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Business Management

Signs By Van Creates High-Definition Urethane

Tourist and agriculture trade provide ample business



Signs by Van (Salinas, CA) fabricates approximately 40% of its signs from HDU (kiln-dried, Western red cedar represents another common shop substrate). Jeremy Vanderkraats, the son of its founder, Phil, said, “Our clients dictate which product we use; the costs [of wood and HDU] are relatively similar. Using HDU is beneficial because of its easy ability to be routed, carved, painted and sandblasted to mimic any texture or shape you wish to fabricate.”
He added, “We used to get all of our business through word of mouth. But, online marketing has changed the game. We now split our marketing funds between our website,, and face-to-face venues such as Chamber of Commerce memberships and tradeshows.”
Central California’s vibrant tourism industry drives much of Signs by Van’s business; wineries, golf courses, restaurants and themed attractions comprise much of its clientele. A majority of its clients arrive with existing logos, from which they extract original-artwork elements that Signs by Van prepares for production via a combination of Adobe® Illustrator®, InDesign® and Photoshop® software for general concept design, CADlink SignLab® to enhance detail, and SA Intl.’s EnRoute®4 and Autodesk’s 3DS Max to prep design files for 3D-sign production.
Its repertoire of tools includes a MultiCam 1000 router the shop shares with a partner – Jeremy said Signs by Van will soon upgrade to MultiCam’s 5000 model – and a 240-CFM compressor with a 300-lb. sandblasting pot, as well as paint booths and such traditional fabrication tools as planers, table saws and handcarving implements.
When decorating signs with water-based paint, Jeremy recommends using Nova Color artists’ acrylic, which he said can provide 30 years of protection with minimal fading. He also lauded Behr’s ultra-premium, exterior paints. Jeremy added, “Better primers are emerging on the market, which decreases coating times. The standard sign-finishing coatings from the past become more restricted because of California’s VOC restrictions, which are a good thing, so we’ve evolved and now source other finishing products.”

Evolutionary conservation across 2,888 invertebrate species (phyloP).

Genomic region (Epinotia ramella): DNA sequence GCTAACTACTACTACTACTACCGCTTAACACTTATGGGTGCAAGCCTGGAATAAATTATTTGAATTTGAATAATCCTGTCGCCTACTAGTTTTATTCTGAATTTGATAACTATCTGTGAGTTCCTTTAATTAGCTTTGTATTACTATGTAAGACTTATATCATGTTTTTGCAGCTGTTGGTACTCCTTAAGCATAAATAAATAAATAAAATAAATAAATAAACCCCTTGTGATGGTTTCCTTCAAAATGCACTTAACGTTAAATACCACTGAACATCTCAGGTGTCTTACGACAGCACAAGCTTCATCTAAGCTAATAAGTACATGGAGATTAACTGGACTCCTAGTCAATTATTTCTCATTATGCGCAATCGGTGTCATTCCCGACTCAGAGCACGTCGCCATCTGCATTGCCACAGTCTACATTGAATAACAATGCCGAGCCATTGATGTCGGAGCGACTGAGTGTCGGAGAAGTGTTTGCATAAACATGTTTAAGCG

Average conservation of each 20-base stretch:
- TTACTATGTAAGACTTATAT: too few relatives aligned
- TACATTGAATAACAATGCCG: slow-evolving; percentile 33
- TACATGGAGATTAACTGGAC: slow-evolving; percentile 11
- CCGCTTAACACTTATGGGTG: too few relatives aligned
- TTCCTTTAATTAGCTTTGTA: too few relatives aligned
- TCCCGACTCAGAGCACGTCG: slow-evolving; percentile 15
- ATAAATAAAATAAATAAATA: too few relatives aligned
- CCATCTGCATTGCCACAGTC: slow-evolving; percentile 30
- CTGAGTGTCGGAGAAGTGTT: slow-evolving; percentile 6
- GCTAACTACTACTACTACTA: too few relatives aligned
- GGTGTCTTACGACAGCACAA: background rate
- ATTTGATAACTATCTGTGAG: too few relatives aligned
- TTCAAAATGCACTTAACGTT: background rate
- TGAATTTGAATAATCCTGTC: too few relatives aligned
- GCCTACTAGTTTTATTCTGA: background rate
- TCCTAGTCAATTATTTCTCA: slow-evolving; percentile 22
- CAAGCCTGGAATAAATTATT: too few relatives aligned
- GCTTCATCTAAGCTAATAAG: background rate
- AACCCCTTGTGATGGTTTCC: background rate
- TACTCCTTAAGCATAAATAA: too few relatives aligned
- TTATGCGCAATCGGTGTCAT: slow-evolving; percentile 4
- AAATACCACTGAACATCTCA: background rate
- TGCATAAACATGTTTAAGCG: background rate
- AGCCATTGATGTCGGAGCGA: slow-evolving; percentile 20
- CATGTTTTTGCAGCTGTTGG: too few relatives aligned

For gloss-finish applications, the shop still uses oil-based 1Shot paint, with which it uses lettering or rigid-foam brushes. For premium projects, Signs by Van engages its in-house muralists for fine detail and realism. And, for HDU applications that require extra moisture resistance, the shop sprays on fiberglass resin and Evercoat’s Slick Sand polyester primer, which Jeremy said provides a “lobster shell” coating that’s easily sanded and painted.
Deck screws, timber bolts and lag bolts represent common installation tools, but Signs by Van fabricates many signs with unusual dimensions. For these, the shop commonly fabricates its own wood and iron brackets in-house. Pressure-treated, 4 x 4- 6 x 6-, or 8 x 8-in., redwood posts, decorated with custom-made finials, support its freestanding projects. Typically, Signs by Van uses Duna’s Corafoam 10-, 15- and 20-lb. material in thicknesses from ¼ to 3 in; he lauded its tight cell structure.



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